Susan Stamberg

Susan Stamberg appears in the following:

Minor White, Who Lived A Life In Photographs, Saw Images As Mirrors

Thursday, September 11, 2014

White was an outsider with a quirky sense of humor who used photography to look inward. He died in 1976, and now an exhibit at the Getty Museum in Los Angeles celebrates his work.


Deborah Rutter Becomes Kennedy Center's First Female President

Monday, September 01, 2014

On Monday, Deborah Rutter begins her job as president of the Kennedy Center for the Performing Arts in Washington, D.C. She says it never occurred to her that she would be the first woman in the job.


For Would-Be Screenwriter, Enough False Starts To Fill A Book

Thursday, August 14, 2014

There's a joke in LA that everyone — from your dog walker to your dry cleaner — is writing a screenplay. C.W. Neill pokes fun at that romantic Hollywood craft in This Movie Will Require Dinosaurs.


Best Seat In The House Of Worship: The Temple Hollywood Built

Thursday, July 31, 2014

Built in the late 1920s by movie moguls, the Wilshire Boulevard Temple is a Los Angeles landmark — and also a statement the LA Jewish community made to itself, and to the city.


Recommended Dose: The Best Dance Tracks Of July

Thursday, July 31, 2014

It's the end of the month, which means it's time for the best of the month, including new music from Kyle Hall, Tessela, Cassy and more.


With Swirls Of Steel, These Sculptures Mark The Passage Of People And Time

Tuesday, July 22, 2014

Albert Paley's eye-catching gates, archways and sculptures frame transitions and elevate otherwise routine paths. An exhibit in Washington, D.C., is celebrating the work of the American metalsmith.


For Paul Cezanne, An Apple A Day Kept Obscurity Away

Thursday, July 10, 2014

In the 1800s, still-life painting was the bottom feeder of the art world, but that's where the French painter chose to leave his mark. "I want to astonish Paris with an apple," he's said to have said.


The Turbulent Love Story Behind Yves Saint Laurent's Revolutionary Rise

Tuesday, June 24, 2014

The designer and his lover, Pierre Berge, had deliberately defined roles — Saint Laurent was the fragile artist and Berge was the ultimate manager. A new film tells their story.


Think Before You Clap: You Could Be Beat Deaf

Tuesday, June 24, 2014

Some people just can't keep a beat. A Montreal neuroscientist describes the problem as a "musical brain disorder" rather than a mere problem of coordination.


Meet The Models: Exhibit Explores The People Behind The Paintings

Thursday, June 12, 2014

An exhibit at Smithsonian's Archives of American Art investigates the relationship between artists and their models. The stern woman in Grant Wood's American Gothic? That was actually his sister, Nan.


As Portraits Became Passé, These Artists Redefined 'Face Value'

Thursday, May 29, 2014

After World War II, portraiture fell out of fashion. But an exhibit at the National Portrait Gallery celebrates some rebel artists who found new, clever and funny ways to portray the human figure.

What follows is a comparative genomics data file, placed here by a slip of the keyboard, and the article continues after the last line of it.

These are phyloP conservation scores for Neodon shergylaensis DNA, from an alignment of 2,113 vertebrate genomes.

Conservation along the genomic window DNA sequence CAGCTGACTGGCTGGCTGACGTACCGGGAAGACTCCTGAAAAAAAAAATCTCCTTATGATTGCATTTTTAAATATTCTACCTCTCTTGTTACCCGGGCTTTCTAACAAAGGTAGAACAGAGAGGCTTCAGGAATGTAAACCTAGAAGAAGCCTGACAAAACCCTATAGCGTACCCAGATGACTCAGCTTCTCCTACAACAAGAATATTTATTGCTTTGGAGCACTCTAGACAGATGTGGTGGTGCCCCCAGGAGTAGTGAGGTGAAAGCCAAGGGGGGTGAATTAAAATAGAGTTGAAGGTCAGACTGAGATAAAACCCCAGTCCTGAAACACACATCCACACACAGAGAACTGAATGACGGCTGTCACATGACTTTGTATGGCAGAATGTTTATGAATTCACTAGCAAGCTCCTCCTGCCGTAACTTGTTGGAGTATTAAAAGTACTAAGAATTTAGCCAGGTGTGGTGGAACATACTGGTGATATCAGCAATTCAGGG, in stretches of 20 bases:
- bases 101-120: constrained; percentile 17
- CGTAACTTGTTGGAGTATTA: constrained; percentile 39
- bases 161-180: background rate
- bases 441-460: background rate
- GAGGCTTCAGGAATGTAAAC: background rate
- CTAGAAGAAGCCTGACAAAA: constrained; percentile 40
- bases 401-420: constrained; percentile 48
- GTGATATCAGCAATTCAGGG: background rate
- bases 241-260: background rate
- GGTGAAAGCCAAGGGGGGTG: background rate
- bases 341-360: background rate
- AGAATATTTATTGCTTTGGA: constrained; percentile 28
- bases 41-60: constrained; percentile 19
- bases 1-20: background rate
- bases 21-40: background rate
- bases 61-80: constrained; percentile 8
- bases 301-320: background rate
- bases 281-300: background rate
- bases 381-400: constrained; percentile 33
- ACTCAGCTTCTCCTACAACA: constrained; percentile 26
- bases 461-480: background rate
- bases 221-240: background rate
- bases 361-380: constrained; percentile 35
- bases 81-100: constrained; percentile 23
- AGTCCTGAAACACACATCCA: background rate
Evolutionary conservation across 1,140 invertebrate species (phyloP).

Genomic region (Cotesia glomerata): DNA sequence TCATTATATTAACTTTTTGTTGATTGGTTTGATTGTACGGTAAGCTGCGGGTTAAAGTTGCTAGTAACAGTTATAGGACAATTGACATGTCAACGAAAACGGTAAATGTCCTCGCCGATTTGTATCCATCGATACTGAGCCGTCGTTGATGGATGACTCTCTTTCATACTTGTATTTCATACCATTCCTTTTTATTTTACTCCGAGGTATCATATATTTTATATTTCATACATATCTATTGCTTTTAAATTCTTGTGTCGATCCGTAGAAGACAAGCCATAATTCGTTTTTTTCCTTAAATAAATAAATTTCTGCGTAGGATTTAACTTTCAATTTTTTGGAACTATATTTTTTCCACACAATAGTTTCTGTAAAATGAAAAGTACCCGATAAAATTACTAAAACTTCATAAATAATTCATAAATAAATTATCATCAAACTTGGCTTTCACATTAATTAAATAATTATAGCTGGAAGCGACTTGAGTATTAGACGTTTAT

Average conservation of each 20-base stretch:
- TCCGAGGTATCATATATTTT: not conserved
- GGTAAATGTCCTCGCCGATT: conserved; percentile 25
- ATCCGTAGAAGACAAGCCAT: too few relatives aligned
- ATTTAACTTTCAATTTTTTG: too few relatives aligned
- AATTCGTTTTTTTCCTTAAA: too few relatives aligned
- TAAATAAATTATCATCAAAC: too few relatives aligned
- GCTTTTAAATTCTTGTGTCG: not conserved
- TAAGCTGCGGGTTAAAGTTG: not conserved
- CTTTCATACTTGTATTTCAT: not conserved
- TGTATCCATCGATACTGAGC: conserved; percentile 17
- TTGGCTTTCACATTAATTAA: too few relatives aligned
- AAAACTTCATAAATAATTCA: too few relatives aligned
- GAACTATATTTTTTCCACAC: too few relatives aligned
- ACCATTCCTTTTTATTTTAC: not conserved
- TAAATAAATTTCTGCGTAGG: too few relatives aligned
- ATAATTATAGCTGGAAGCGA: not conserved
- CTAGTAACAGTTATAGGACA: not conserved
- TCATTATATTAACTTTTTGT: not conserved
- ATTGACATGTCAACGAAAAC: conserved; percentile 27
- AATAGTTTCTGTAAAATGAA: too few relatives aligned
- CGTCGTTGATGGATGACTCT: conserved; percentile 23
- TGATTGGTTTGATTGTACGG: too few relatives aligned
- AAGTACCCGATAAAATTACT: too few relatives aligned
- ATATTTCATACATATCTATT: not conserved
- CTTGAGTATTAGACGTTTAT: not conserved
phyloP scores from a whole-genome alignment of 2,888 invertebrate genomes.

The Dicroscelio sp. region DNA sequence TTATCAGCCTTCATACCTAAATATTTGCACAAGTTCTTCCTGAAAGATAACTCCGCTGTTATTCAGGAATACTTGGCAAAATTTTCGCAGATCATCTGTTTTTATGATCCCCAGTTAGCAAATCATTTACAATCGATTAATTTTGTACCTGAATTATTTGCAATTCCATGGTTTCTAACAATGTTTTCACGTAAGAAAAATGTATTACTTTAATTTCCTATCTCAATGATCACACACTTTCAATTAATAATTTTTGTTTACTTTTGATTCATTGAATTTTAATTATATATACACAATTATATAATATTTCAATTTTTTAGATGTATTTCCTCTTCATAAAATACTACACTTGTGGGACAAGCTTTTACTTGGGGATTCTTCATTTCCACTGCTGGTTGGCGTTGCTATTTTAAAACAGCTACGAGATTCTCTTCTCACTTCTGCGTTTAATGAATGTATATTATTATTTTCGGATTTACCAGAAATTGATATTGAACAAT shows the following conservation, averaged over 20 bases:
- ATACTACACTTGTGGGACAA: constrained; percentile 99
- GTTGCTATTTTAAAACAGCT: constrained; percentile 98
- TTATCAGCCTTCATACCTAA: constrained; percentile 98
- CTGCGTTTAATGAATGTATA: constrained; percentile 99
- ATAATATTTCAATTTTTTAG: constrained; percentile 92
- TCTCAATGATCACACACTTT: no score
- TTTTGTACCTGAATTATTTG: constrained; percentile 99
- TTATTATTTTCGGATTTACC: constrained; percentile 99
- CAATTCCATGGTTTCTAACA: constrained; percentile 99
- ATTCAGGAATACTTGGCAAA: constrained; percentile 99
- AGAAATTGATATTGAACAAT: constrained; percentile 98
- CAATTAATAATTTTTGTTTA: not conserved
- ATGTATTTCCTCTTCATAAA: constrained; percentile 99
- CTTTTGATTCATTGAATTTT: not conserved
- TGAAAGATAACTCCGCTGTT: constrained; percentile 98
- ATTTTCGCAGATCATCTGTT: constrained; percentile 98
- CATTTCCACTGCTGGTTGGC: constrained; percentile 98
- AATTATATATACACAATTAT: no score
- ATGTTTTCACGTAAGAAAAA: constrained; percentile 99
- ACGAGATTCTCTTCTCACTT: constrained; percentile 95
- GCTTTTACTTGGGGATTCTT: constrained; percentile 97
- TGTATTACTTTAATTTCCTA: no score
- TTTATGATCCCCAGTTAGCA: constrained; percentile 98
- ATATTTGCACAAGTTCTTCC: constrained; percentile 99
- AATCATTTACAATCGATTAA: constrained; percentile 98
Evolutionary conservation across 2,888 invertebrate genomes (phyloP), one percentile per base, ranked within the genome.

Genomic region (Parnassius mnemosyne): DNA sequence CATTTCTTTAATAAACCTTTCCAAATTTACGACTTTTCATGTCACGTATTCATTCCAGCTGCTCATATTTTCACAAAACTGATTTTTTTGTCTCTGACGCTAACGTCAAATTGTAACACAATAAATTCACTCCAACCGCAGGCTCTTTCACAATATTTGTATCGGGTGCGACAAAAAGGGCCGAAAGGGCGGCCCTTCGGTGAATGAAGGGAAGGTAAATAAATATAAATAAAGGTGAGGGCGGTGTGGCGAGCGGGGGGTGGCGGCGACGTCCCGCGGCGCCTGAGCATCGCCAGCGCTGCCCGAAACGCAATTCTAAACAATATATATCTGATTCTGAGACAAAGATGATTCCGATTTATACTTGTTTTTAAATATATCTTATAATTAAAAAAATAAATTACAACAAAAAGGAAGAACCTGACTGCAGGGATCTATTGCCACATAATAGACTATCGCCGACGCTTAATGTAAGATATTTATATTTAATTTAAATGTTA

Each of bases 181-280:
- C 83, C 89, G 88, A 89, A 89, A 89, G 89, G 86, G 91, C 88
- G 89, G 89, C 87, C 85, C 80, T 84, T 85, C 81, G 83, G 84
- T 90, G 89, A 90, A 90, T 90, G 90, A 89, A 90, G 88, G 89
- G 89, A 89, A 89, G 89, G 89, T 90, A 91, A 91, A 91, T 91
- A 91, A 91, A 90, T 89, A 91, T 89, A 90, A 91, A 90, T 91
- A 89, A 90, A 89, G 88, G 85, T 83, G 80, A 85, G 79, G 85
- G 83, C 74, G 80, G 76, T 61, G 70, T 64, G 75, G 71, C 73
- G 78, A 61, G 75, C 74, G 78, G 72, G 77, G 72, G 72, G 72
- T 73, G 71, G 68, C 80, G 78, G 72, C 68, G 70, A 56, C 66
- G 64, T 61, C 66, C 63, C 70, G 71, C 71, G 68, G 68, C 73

Impressionists With Benefits? The Painting Partnership Of Degas And Cassatt

Friday, May 23, 2014

A new exhibit explores the intense relationship between French painter Edgar Degas and American painter Mary Cassatt. No one knows whether it was romantic, but there was certainly no lack of passion.


One Collector's Plan To Save Realistic Art Was Anything But Abstract

Monday, May 12, 2014

In the 1950s Abstract Expressionism was wow-ing the art world and elbowing Realism out of galleries. Art lover Sara Roby set out to change that, and a new exhibit celebrates the impact she had.

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The Public School Where The Duke Lives On

Tuesday, April 29, 2014

Nowhere is the legacy of Edward Kennedy "Duke" Ellington — among the greatest composer/bandleaders in history — more profound than at the Washington, D.C., arts high school that bears his name.


Another Round Of Tornadoes Rakes Through The South

Monday, April 28, 2014

Severe damage was reported in Tupelo, Miss., where the mayor said homes and business were destroyed. The severe weather is expected to continue through the night.


Denied A Stage, She Sang For A Nation

Wednesday, April 09, 2014

Seventy-five years ago, Marian Anderson made history when she sang to crowd of 75,000 at the Lincoln Memorial. The Daughters of the American Revolution had denied her the use of Constitution Hall.


Soprano Alyson Cambridge Among Those Honoring Marian Anderson

Tuesday, April 08, 2014

A special concert this weekend will commemorate Marian Anderson's historic performance on Easter Sunday 1939 at the Lincoln Memorial. Soprano Alyson Cambridge will be among those performing.


Girls Are Taught To 'Think Pink,' But That Wasn't Always So

Tuesday, April 01, 2014

After World War II ended, Rosie the Riveter traded in her factory blues for June Cleaver's pink apron. A new exhibit traces pink back to the beginning — when plenty of boys wore it, too.


Japanese Tea Ritual Turned 15th Century 'Tupperware' Into Art

Tuesday, March 18, 2014

Eight hundred years ago, tea traveled to Japan from China in simple, ceramic storage jars. These ancient jugs, now on display in Washington, D.C., helped launch Japan's tea culture.


Re-Released Recordings Reveal Literary Titans In Their Youth

Thursday, March 06, 2014

In the early 1960s, a young couple in Boston set out to make audio recordings of relatively young, up-and-coming writers — like James Baldwin, Philip Roth and John Updike — reading their own works.